### n-Curvature

#### Posted by Urs Schreiber

We have learned that parallel $n$-transport in an $n$-bundle with connection over a base space $X$ is an $n$-functor $\mathrm{tra} : \mathcal{P}_n(X) \to T$ from the $n$-path $n$-groupoid of $X$ to some $n$-category of fibers.

With every notion of connection we expect to obtain notions of

1) curvature;

2) Bianchi identity;

3) parallel sections;

4) covariant derivative.

Here we describe the functorial incarnation of these concepts. We find

1) To every transport $n$-functor $\mathrm{tra}$ is canonically
associated a curvature $(n+1)$-functor
$\mathrm{curv}_{\mathrm{tra}} : \Pi_{n+1}(X) \to T_{n+1}\,.$
The functor $\mathrm{tra}$ is *flat* precisely if
$\mathrm{curv}_{\mathrm{tra}}$ is trivial on all $(n+1)$-morphisms.

2)
The curvature $(n+1)$-functor, regarded as an $(n+1)$-transport itself,
is always flat.

3) Parallel sections $e$ of the $n$-bundle with connection associated with $\mathrm{tra}$ are equivalent to morphisms from the trivial $n$-transport into $\mathrm{tra}$: $e : \mathrm{tra}_0 \to \mathrm{tra} \,.$

4) General sections $e$ together with their covariant derivative $\nabla e$ are equivalent to morphisms from the trivial curvature $(n+1)$-transport into the curvature $(n+1)$-transport $(e,\nabla e) : \mathrm{curv}_0 \to \mathrm{curv}_{\mathrm{tra}} \,.$

What is the **curvature** associated with a
transport, *really*?

Whatever it is, it should vanish if our transport factors through
the *fundamental* $n$-groupoid $\Pi_n(X)$ of $X$. As opposed
to $\mathcal{P}_n(X)$, whose $n$-morphisms are *thin* homotopy
classes of $n$-paths, the $n$-morphisms of $\Pi_n$ are
ordinary homotopy classes of $n$-paths.

Hence we have a canonical projection $\pi : \mathcal{P}_n(X) \to \Pi_n(X)$ that sends any $n$-path to its homotopy class.

**Definition.**
*
We say that $\mathrm{tra}$ is flat precisely
if there is an $n$-functor
*
$f : \Pi_n(X) \to T$

*such that*$\array{ \mathcal{P}_n(X) &\stackrel{\pi}{\to}& \Pi_n(X) \\ {}^{\mathrm{tra}}\downarrow\;\;\, &\Downarrow^\sim& \;\;\;\downarrow^f \\ T &=& T } \,.$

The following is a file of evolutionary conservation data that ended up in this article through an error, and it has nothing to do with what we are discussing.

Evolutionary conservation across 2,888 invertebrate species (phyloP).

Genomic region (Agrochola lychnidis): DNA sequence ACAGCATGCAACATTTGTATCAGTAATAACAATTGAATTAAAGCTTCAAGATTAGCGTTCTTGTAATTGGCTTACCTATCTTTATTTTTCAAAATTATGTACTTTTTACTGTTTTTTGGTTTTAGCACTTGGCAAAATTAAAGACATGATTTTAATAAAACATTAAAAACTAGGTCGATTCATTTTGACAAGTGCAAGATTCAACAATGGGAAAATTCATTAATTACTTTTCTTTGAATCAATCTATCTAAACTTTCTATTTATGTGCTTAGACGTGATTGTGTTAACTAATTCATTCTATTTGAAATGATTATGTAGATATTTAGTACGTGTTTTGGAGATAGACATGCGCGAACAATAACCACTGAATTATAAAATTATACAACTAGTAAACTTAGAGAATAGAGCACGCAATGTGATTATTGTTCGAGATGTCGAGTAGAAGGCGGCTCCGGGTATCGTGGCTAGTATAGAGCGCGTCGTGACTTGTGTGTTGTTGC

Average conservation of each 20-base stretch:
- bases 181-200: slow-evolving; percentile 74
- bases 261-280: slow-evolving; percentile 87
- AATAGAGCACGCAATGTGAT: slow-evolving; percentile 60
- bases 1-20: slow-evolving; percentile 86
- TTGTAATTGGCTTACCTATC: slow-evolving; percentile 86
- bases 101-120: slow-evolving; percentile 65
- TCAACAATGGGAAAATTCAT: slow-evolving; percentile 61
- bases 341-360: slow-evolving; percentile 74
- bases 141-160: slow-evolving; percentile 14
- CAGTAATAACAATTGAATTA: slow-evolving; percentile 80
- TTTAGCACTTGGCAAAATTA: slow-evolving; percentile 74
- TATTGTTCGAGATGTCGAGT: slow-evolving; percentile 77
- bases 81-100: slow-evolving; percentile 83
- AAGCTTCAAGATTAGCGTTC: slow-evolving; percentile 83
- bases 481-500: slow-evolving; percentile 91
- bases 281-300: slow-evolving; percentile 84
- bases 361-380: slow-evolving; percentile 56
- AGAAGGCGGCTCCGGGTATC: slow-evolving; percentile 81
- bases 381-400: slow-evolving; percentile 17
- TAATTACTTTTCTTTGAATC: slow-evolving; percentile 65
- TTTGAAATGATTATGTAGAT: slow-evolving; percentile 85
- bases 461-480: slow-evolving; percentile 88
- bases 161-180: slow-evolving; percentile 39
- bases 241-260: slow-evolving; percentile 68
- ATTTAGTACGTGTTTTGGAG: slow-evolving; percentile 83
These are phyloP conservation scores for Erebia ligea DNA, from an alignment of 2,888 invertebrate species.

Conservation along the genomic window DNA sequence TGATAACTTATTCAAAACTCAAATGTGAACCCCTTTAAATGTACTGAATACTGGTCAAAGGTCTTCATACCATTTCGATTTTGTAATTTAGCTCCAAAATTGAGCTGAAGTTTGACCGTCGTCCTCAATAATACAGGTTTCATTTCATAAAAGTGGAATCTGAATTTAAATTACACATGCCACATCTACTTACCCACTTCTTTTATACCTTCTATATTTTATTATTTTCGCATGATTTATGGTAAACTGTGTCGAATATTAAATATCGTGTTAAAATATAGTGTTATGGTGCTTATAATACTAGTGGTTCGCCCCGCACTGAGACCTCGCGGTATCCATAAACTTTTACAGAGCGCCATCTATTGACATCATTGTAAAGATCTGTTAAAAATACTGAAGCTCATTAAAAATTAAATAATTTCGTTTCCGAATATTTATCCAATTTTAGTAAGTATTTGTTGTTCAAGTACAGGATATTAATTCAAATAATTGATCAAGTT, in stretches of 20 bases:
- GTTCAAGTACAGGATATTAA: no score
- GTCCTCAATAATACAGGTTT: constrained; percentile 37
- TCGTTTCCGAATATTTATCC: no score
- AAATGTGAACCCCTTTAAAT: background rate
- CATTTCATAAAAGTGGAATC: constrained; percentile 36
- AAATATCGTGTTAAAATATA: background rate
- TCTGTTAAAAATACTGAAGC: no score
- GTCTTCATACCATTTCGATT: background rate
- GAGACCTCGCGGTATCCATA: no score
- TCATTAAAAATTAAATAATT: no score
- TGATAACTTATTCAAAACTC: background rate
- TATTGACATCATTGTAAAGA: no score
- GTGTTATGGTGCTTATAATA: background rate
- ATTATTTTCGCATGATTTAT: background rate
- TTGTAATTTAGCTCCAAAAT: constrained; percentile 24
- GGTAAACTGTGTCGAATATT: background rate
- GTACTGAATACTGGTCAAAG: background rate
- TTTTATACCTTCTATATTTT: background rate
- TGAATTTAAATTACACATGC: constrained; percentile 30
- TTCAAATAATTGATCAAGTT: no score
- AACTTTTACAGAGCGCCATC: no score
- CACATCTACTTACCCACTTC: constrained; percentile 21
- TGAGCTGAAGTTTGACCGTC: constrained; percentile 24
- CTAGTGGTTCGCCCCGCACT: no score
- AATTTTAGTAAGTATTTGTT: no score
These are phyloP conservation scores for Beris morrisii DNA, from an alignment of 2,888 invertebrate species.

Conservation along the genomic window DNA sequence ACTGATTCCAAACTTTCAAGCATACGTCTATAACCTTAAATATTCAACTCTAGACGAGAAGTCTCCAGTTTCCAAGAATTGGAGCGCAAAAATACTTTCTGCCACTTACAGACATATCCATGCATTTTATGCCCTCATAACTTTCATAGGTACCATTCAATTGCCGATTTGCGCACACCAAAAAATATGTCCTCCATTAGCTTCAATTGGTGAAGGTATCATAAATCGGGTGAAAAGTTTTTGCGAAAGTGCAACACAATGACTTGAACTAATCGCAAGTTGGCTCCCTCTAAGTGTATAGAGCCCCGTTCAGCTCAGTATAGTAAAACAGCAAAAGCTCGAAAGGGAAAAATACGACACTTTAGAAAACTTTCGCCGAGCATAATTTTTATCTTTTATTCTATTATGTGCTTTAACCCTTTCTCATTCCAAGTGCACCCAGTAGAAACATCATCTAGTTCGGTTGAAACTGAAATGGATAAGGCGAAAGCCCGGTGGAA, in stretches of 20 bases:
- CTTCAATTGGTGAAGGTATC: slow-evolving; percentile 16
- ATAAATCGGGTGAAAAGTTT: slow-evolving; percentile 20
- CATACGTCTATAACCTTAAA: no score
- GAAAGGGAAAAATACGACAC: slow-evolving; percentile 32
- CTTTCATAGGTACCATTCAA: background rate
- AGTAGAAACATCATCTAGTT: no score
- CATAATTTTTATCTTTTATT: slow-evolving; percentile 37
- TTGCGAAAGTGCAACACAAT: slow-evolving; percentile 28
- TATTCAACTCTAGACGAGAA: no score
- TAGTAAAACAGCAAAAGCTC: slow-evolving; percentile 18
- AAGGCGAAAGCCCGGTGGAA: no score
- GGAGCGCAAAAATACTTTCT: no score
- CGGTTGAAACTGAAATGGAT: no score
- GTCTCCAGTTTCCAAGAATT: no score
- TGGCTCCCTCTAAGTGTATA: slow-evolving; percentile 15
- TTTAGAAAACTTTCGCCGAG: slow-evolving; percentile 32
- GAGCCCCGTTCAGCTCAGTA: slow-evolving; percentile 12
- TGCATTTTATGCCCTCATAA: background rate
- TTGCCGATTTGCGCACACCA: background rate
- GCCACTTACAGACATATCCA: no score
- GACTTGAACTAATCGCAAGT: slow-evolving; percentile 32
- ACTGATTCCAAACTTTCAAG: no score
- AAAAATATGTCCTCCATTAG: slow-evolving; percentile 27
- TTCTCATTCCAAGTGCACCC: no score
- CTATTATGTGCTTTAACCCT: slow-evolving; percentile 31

Whatever the curvature of an $n$-functor is, it should be an obstruction for this construction.

**Proposition.**
*
Given any $n$-transport $\mathrm{tra} : \mathcal{P}_n(X) \to T$,
we canonically obtain an
$(n+1)$-category
*
$T_{n+1}$
*
and an $(n+1)$-functor
*
$\mathrm{curv}_\mathrm{tra}
:
\Pi_{n+1}(X) \to T_{n+1}$
*
such that $\mathrm{curv}_{\mathrm{tra}}$ is trivial
on $(n+1)$-morphisms (sends every $(n+1)$-morphism to an
identity $(n+1)$-morphism) if and only if $\mathrm{tra}$ is
flat.
*

When I wrote my first entry on this topic I think I had the right idea. But I did it by hand. This time I want to let the Dao do it by its own means:

## Lifting gerbes?

Here is a problem whose solution I do not understand yet.

The way I have discussed curvature above, it is the obstruction to a descent problem:

we have some $n$-thing $\array{ P_n(X) \\ \downarrow^{\mathrm{tra}} \\ T }$ on $P_n(X)$ and want to push it down to $\Pi_n(X)$ by completing a square to the

right$\array{ P_n(X) &\to& \Pi_n(X) \\ {}^{\mathrm{tra}}\downarrow \;\; &\Downarrow^\sim& \;\; \downarrow^f \\ T &=& T } \,.$The obstruction is an $(n+1)$-thing.

This curiously smells like it should be one aspect of a general mechanism of which lifting gerbes are another.

For lifting gerbes, the problem is essentially “the same but opposite”:

given an extension $U(1) \to H \to G$ of groups, and given a principal $G$-transport $\array{ \P_1(X) \\ \;\;\downarrow^{\mathrm{tra}} \\ G\mathrm{Tor} }$ we want to know if we can

liftby completing a square to theleft$\array{ \P_1(X) &=& \P_1(X) \\ {}^f \downarrow\;\; &\Downarrow^\sim& \;\;\downarrow^{\mathrm{tra}} \\ H\mathrm{Tor} &\to& G\mathrm{Tor} \,. }$We know from pedestrian reasoning that this lift of 1-things is obstructed by a 2-thing: the lifting gerbe.

Therefore I expect that there is, as there was for curvature, a canonical arrow-theoretic construction that reads in the above extension problem and canonically spits out the parallel transport 2-functor of the lifting gerbe.

The entire problem here looks like that for curvature, with arrows reversed. Therefore I thought it would be simple to see how it works. But I still don’t see it.